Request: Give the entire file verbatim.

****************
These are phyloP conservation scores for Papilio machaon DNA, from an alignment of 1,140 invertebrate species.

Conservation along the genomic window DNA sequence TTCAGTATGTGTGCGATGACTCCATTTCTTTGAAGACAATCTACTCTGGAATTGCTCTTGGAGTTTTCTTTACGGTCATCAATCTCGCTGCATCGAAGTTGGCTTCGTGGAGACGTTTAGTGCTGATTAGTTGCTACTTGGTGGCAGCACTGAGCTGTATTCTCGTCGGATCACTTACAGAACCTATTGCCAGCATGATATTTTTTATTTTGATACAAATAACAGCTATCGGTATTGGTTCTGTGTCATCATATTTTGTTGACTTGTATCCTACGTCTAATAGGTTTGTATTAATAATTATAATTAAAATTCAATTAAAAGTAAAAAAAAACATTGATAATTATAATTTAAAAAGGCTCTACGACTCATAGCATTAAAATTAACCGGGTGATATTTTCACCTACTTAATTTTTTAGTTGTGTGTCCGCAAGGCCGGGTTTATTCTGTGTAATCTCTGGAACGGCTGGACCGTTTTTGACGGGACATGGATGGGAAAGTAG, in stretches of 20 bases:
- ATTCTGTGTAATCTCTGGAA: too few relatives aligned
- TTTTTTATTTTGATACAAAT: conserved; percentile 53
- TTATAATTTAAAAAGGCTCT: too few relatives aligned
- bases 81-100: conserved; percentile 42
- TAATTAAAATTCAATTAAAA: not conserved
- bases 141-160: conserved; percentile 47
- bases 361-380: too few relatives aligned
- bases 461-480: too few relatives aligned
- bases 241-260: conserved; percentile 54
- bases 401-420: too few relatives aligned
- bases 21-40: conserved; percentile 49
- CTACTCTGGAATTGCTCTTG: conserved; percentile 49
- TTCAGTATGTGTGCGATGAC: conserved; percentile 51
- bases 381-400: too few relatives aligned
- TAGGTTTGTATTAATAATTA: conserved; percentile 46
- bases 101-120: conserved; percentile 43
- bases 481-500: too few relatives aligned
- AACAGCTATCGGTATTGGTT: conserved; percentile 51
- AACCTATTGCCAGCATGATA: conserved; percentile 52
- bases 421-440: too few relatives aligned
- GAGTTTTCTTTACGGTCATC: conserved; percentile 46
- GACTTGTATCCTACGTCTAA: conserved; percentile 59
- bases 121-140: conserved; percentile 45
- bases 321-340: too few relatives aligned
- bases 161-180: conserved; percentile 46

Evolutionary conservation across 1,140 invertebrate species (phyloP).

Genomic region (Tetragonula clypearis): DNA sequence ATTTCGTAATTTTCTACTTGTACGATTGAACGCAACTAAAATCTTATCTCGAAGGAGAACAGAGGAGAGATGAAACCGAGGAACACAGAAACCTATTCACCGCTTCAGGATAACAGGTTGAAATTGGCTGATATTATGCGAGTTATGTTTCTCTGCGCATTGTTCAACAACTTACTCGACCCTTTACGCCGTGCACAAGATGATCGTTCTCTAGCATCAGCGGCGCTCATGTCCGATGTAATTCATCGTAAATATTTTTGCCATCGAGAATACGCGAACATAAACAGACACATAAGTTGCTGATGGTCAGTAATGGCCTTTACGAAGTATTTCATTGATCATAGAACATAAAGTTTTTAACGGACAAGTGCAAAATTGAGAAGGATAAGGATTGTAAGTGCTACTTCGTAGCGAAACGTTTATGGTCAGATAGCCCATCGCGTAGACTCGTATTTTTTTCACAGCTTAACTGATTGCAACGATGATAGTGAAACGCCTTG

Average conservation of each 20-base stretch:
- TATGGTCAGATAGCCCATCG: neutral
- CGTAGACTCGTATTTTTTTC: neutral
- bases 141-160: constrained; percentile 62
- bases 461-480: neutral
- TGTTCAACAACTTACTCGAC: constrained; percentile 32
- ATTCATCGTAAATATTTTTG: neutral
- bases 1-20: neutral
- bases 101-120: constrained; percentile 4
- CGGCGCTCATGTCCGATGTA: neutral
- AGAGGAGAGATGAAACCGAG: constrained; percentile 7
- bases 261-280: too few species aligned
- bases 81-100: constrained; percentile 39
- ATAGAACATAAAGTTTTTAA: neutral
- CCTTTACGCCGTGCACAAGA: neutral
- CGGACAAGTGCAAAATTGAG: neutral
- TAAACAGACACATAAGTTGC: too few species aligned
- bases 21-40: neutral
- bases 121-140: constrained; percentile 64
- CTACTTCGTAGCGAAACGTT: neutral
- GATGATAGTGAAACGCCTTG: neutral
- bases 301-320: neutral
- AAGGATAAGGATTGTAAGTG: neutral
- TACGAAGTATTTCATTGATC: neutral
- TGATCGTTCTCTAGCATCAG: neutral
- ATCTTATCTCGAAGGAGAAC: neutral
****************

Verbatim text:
These are phyloP conservation scores for Papilio machaon DNA, from an alignment of 1,140 invertebrate species.

Conservation along the genomic window DNA sequence TTCAGTATGTGTGCGATGACTCCATTTCTTTGAAGACAATCTACTCTGGAATTGCTCTTGGAGTTTTCTTTACGGTCATCAATCTCGCTGCATCGAAGTTGGCTTCGTGGAGACGTTTAGTGCTGATTAGTTGCTACTTGGTGGCAGCACTGAGCTGTATTCTCGTCGGATCACTTACAGAACCTATTGCCAGCATGATATTTTTTATTTTGATACAAATAACAGCTATCGGTATTGGTTCTGTGTCATCATATTTTGTTGACTTGTATCCTACGTCTAATAGGTTTGTATTAATAATTATAATTAAAATTCAATTAAAAGTAAAAAAAAACATTGATAATTATAATTTAAAAAGGCTCTACGACTCATAGCATTAAAATTAACCGGGTGATATTTTCACCTACTTAATTTTTTAGTTGTGTGTCCGCAAGGCCGGGTTTATTCTGTGTAATCTCTGGAACGGCTGGACCGTTTTTGACGGGACATGGATGGGAAAGTAG, in stretches of 20 bases:
- ATTCTGTGTAATCTCTGGAA: too few relatives aligned
- TTTTTTATTTTGATACAAAT: conserved; percentile 53
- TTATAATTTAAAAAGGCTCT: too few relatives aligned
- bases 81-100: conserved; percentile 42
- TAATTAAAATTCAATTAAAA: not conserved
- bases 141-160: conserved; percentile 47
- bases 361-380: too few relatives aligned
- bases 461-480: too few relatives aligned
- bases 241-260: conserved; percentile 54
- bases 401-420: too few relatives aligned
- bases 21-40: conserved; percentile 49
- CTACTCTGGAATTGCTCTTG: conserved; percentile 49
- TTCAGTATGTGTGCGATGAC: conserved; percentile 51
- bases 381-400: too few relatives aligned
- TAGGTTTGTATTAATAATTA: conserved; percentile 46
- bases 101-120: conserved; percentile 43
- bases 481-500: too few relatives aligned
- AACAGCTATCGGTATTGGTT: conserved; percentile 51
- AACCTATTGCCAGCATGATA: conserved; percentile 52
- bases 421-440: too few relatives aligned
- GAGTTTTCTTTACGGTCATC: conserved; percentile 46
- GACTTGTATCCTACGTCTAA: conserved; percentile 59
- bases 121-140: conserved; percentile 45
- bases 321-340: too few relatives aligned
- bases 161-180: conserved; percentile 46

Evolutionary conservation across 1,140 invertebrate species (phyloP).

Genomic region (Tetragonula clypearis): DNA sequence ATTTCGTAATTTTCTACTTGTACGATTGAACGCAACTAAAATCTTATCTCGAAGGAGAACAGAGGAGAGATGAAACCGAGGAACACAGAAACCTATTCACCGCTTCAGGATAACAGGTTGAAATTGGCTGATATTATGCGAGTTATGTTTCTCTGCGCATTGTTCAACAACTTACTCGACCCTTTACGCCGTGCACAAGATGATCGTTCTCTAGCATCAGCGGCGCTCATGTCCGATGTAATTCATCGTAAATATTTTTGCCATCGAGAATACGCGAACATAAACAGACACATAAGTTGCTGATGGTCAGTAATGGCCTTTACGAAGTATTTCATTGATCATAGAACATAAAGTTTTTAACGGACAAGTGCAAAATTGAGAAGGATAAGGATTGTAAGTGCTACTTCGTAGCGAAACGTTTATGGTCAGATAGCCCATCGCGTAGACTCGTATTTTTTTCACAGCTTAACTGATTGCAACGATGATAGTGAAACGCCTTG

Average conservation of each 20-base stretch:
- TATGGTCAGATAGCCCATCG: neutral
- CGTAGACTCGTATTTTTTTC: neutral
- bases 141-160: constrained; percentile 62
- bases 461-480: neutral
- TGTTCAACAACTTACTCGAC: constrained; percentile 32
- ATTCATCGTAAATATTTTTG: neutral
- bases 1-20: neutral
- bases 101-120: constrained; percentile 4
- CGGCGCTCATGTCCGATGTA: neutral
- AGAGGAGAGATGAAACCGAG: constrained; percentile 7
- bases 261-280: too few species aligned
- bases 81-100: constrained; percentile 39
- ATAGAACATAAAGTTTTTAA: neutral
- CCTTTACGCCGTGCACAAGA: neutral
- CGGACAAGTGCAAAATTGAG: neutral
- TAAACAGACACATAAGTTGC: too few species aligned
- bases 21-40: neutral
- bases 121-140: constrained; percentile 64
- CTACTTCGTAGCGAAACGTT: neutral
- GATGATAGTGAAACGCCTTG: neutral
- bases 301-320: neutral
- AAGGATAAGGATTGTAAGTG: neutral
- TACGAAGTATTTCATTGATC: neutral
- TGATCGTTCTCTAGCATCAG: neutral
- ATCTTATCTCGAAGGAGAAC: neutral